Not that I can change anything, but what do you think?
I own the T-shirt, but I always wanted an excuse to be lame and post it online somewhere.
I'm in a weird place right now. I'm working as a contractor, getting the bling and soul searching my way to a happy place in terms of career. Aside from my aspirations of writing a screenplay, I've got my hand in a lot of “stuff” right now.
First off, I launched <uber:ASP.NET> about a month ago. So far it has been fairly well received. My goal with the site is to have a mid-level resource for developers. As Joel Semeniuk mentions in his blog, there isn't enough out there for that sector. I mean, people don't just jump from learning the basics to being a .NET ninja. A lot of the people I consult for are stuck at that lower level because they don't have the object-oriented training and experience to build more complex apps. It leads unnecessary growing pains for them.
I'm trying to sell a book proposal along those lines, and I've been through one editorial review from a hot publisher, but nothing concrete. Everyone has been enthusiastic about it, but I'm not exactly getting contracts in the mail. No worries I suppose. I started my career in radio so I'm familiar with rejection!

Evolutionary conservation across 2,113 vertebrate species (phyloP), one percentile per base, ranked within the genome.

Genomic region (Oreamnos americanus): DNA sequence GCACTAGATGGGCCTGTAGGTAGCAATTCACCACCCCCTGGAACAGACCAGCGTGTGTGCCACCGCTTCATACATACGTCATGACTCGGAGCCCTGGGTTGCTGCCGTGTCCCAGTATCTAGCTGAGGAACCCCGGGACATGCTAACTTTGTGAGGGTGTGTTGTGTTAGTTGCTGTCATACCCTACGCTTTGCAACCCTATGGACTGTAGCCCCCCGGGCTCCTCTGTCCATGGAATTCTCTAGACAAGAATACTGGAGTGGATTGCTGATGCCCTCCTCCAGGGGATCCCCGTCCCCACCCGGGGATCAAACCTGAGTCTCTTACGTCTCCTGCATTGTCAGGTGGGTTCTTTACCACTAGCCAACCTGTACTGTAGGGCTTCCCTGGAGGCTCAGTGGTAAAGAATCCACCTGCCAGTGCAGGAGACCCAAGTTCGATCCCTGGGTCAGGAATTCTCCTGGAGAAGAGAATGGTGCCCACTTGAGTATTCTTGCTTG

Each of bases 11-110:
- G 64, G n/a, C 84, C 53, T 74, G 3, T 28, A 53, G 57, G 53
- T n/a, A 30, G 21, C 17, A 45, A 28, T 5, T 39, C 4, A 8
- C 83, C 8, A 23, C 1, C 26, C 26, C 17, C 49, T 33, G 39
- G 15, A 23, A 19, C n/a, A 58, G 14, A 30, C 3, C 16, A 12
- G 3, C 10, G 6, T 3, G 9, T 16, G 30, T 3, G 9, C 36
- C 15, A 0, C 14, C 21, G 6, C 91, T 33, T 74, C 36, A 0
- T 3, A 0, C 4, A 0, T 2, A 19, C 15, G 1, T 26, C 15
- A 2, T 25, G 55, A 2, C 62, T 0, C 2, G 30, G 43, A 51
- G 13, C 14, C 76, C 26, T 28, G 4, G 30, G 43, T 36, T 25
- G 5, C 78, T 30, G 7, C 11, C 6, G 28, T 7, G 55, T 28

I also maintain POP Forums, an open-source forum app for ASP.NET. Back in the ASP.OLD days I was able to sell the product and make a nice buck (and in retrospect it really wasn't very good), but since MS released their forum for free and there are a number of free PHP boards out there, I decided it was just time to get give it away. The fact that some folks helped squash some bugs and another guy wrote an Access provider for it is more gratifying than getting paid for it.
The other thing is that, in my frequently less than humble or popular opinion, the official MS www.asp.net forums are needlessly complex. There's a lot to pick out of them that's useful, but in terms of doing your own UI, I thought it was too much. I wanted a nice simple class library that I could do a minimal or massive amount of UI against, and that's how my forum was born.
I plan to use this blog to talk a lot about the development of the next version, which naturally will be Whidbey-based (and I would have already started if I could get my hands on the bits).
So my current day job doesn't feed the soul, but all of this other stuff does, and that's the stuff of narcissistic rambling you'll find here!